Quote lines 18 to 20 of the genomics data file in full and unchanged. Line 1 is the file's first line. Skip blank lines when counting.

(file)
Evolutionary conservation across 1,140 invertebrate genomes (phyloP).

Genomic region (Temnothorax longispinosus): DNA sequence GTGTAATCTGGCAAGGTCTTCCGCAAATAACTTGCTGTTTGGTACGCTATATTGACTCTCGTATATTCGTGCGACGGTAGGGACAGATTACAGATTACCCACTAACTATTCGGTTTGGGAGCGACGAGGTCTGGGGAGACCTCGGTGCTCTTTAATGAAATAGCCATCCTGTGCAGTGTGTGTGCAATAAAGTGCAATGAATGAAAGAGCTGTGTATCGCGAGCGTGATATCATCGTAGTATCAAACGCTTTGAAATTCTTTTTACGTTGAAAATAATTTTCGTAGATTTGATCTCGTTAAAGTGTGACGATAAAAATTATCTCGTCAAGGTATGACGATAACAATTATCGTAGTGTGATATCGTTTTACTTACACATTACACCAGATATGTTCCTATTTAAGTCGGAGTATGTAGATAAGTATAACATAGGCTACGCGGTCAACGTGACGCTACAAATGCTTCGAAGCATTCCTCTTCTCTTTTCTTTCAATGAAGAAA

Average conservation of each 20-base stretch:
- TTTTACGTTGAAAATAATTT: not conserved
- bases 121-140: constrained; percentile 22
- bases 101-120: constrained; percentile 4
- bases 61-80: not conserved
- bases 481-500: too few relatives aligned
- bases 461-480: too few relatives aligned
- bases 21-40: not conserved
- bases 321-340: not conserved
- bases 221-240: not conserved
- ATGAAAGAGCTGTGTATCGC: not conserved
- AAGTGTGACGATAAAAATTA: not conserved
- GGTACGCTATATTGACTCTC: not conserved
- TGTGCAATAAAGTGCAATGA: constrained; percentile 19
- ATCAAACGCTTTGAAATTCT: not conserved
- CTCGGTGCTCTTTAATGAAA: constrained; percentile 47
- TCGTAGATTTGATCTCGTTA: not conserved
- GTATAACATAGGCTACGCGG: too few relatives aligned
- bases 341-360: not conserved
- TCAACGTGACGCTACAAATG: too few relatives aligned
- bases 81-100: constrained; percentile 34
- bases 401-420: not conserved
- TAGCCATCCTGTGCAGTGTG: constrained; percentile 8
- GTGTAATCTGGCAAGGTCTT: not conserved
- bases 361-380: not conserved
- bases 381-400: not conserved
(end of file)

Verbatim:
- CTCGGTGCTCTTTAATGAAA: constrained; percentile 47
- TCGTAGATTTGATCTCGTTA: not conserved
- GTATAACATAGGCTACGCGG: too few relatives aligned